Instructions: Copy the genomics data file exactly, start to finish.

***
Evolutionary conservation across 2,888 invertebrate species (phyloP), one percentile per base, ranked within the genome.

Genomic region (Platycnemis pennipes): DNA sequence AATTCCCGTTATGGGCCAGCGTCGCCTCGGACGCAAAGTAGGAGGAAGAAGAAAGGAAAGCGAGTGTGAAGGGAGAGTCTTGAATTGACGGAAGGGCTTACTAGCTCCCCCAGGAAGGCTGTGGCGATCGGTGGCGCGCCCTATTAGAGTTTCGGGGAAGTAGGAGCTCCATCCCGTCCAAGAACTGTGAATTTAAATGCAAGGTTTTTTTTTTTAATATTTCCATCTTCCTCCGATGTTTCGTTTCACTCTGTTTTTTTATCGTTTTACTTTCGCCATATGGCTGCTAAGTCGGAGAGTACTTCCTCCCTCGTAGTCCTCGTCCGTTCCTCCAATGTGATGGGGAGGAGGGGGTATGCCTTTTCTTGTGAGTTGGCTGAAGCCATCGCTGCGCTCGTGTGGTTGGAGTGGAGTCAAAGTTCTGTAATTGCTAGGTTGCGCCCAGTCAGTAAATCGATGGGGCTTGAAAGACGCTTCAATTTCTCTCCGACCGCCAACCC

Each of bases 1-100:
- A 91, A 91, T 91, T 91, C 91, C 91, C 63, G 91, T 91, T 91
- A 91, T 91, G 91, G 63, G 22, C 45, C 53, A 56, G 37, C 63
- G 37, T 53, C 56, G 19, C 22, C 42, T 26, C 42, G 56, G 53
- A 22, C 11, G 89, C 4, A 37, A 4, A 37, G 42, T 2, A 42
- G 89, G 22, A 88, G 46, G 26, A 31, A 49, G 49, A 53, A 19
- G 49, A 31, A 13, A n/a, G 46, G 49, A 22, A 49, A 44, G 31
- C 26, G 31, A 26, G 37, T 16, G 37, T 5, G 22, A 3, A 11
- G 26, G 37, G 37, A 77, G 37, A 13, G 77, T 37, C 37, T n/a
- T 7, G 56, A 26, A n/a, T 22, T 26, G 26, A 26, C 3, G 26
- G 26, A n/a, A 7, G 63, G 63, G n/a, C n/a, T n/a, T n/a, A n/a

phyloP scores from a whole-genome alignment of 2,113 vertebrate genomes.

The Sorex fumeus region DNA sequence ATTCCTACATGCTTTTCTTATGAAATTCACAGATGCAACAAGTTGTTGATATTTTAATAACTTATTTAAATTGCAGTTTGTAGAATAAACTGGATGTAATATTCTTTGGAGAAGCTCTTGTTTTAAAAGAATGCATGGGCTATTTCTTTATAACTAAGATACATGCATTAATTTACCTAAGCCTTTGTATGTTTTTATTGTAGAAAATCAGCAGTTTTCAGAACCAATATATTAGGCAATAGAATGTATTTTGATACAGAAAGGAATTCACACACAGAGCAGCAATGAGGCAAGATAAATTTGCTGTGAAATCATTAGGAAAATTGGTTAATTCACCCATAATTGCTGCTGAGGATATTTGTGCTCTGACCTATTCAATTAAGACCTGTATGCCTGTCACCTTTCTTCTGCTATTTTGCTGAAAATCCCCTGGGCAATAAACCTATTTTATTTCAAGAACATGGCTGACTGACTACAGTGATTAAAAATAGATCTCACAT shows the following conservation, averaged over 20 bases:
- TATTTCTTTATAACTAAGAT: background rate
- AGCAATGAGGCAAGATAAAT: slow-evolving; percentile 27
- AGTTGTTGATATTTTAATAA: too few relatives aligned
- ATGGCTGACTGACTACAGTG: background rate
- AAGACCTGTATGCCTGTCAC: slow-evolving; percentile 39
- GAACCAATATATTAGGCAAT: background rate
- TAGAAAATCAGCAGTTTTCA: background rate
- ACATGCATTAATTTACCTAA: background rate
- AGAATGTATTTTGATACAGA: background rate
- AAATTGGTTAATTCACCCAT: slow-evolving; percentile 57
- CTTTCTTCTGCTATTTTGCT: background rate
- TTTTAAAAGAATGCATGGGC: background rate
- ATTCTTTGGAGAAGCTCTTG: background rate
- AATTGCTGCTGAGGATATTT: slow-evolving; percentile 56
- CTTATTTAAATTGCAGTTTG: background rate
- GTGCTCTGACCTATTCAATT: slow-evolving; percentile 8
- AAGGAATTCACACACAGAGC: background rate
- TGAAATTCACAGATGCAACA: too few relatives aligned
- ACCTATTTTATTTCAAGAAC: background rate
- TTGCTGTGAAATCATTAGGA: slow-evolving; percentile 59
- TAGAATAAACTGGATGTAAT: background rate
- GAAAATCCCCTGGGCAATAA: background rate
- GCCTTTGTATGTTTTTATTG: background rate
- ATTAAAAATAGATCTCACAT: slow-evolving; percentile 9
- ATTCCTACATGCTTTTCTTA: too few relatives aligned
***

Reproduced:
Evolutionary conservation across 2,888 invertebrate species (phyloP), one percentile per base, ranked within the genome.

Genomic region (Platycnemis pennipes): DNA sequence AATTCCCGTTATGGGCCAGCGTCGCCTCGGACGCAAAGTAGGAGGAAGAAGAAAGGAAAGCGAGTGTGAAGGGAGAGTCTTGAATTGACGGAAGGGCTTACTAGCTCCCCCAGGAAGGCTGTGGCGATCGGTGGCGCGCCCTATTAGAGTTTCGGGGAAGTAGGAGCTCCATCCCGTCCAAGAACTGTGAATTTAAATGCAAGGTTTTTTTTTTTAATATTTCCATCTTCCTCCGATGTTTCGTTTCACTCTGTTTTTTTATCGTTTTACTTTCGCCATATGGCTGCTAAGTCGGAGAGTACTTCCTCCCTCGTAGTCCTCGTCCGTTCCTCCAATGTGATGGGGAGGAGGGGGTATGCCTTTTCTTGTGAGTTGGCTGAAGCCATCGCTGCGCTCGTGTGGTTGGAGTGGAGTCAAAGTTCTGTAATTGCTAGGTTGCGCCCAGTCAGTAAATCGATGGGGCTTGAAAGACGCTTCAATTTCTCTCCGACCGCCAACCC

Each of bases 1-100:
- A 91, A 91, T 91, T 91, C 91, C 91, C 63, G 91, T 91, T 91
- A 91, T 91, G 91, G 63, G 22, C 45, C 53, A 56, G 37, C 63
- G 37, T 53, C 56, G 19, C 22, C 42, T 26, C 42, G 56, G 53
- A 22, C 11, G 89, C 4, A 37, A 4, A 37, G 42, T 2, A 42
- G 89, G 22, A 88, G 46, G 26, A 31, A 49, G 49, A 53, A 19
- G 49, A 31, A 13, A n/a, G 46, G 49, A 22, A 49, A 44, G 31
- C 26, G 31, A 26, G 37, T 16, G 37, T 5, G 22, A 3, A 11
- G 26, G 37, G 37, A 77, G 37, A 13, G 77, T 37, C 37, T n/a
- T 7, G 56, A 26, A n/a, T 22, T 26, G 26, A 26, C 3, G 26
- G 26, A n/a, A 7, G 63, G 63, G n/a, C n/a, T n/a, T n/a, A n/a

phyloP scores from a whole-genome alignment of 2,113 vertebrate genomes.

The Sorex fumeus region DNA sequence ATTCCTACATGCTTTTCTTATGAAATTCACAGATGCAACAAGTTGTTGATATTTTAATAACTTATTTAAATTGCAGTTTGTAGAATAAACTGGATGTAATATTCTTTGGAGAAGCTCTTGTTTTAAAAGAATGCATGGGCTATTTCTTTATAACTAAGATACATGCATTAATTTACCTAAGCCTTTGTATGTTTTTATTGTAGAAAATCAGCAGTTTTCAGAACCAATATATTAGGCAATAGAATGTATTTTGATACAGAAAGGAATTCACACACAGAGCAGCAATGAGGCAAGATAAATTTGCTGTGAAATCATTAGGAAAATTGGTTAATTCACCCATAATTGCTGCTGAGGATATTTGTGCTCTGACCTATTCAATTAAGACCTGTATGCCTGTCACCTTTCTTCTGCTATTTTGCTGAAAATCCCCTGGGCAATAAACCTATTTTATTTCAAGAACATGGCTGACTGACTACAGTGATTAAAAATAGATCTCACAT shows the following conservation, averaged over 20 bases:
- TATTTCTTTATAACTAAGAT: background rate
- AGCAATGAGGCAAGATAAAT: slow-evolving; percentile 27
- AGTTGTTGATATTTTAATAA: too few relatives aligned
- ATGGCTGACTGACTACAGTG: background rate
- AAGACCTGTATGCCTGTCAC: slow-evolving; percentile 39
- GAACCAATATATTAGGCAAT: background rate
- TAGAAAATCAGCAGTTTTCA: background rate
- ACATGCATTAATTTACCTAA: background rate
- AGAATGTATTTTGATACAGA: background rate
- AAATTGGTTAATTCACCCAT: slow-evolving; percentile 57
- CTTTCTTCTGCTATTTTGCT: background rate
- TTTTAAAAGAATGCATGGGC: background rate
- ATTCTTTGGAGAAGCTCTTG: background rate
- AATTGCTGCTGAGGATATTT: slow-evolving; percentile 56
- CTTATTTAAATTGCAGTTTG: background rate
- GTGCTCTGACCTATTCAATT: slow-evolving; percentile 8
- AAGGAATTCACACACAGAGC: background rate
- TGAAATTCACAGATGCAACA: too few relatives aligned
- ACCTATTTTATTTCAAGAAC: background rate
- TTGCTGTGAAATCATTAGGA: slow-evolving; percentile 59
- TAGAATAAACTGGATGTAAT: background rate
- GAAAATCCCCTGGGCAATAA: background rate
- GCCTTTGTATGTTTTTATTG: background rate
- ATTAAAAATAGATCTCACAT: slow-evolving; percentile 9
- ATTCCTACATGCTTTTCTTA: too few relatives aligned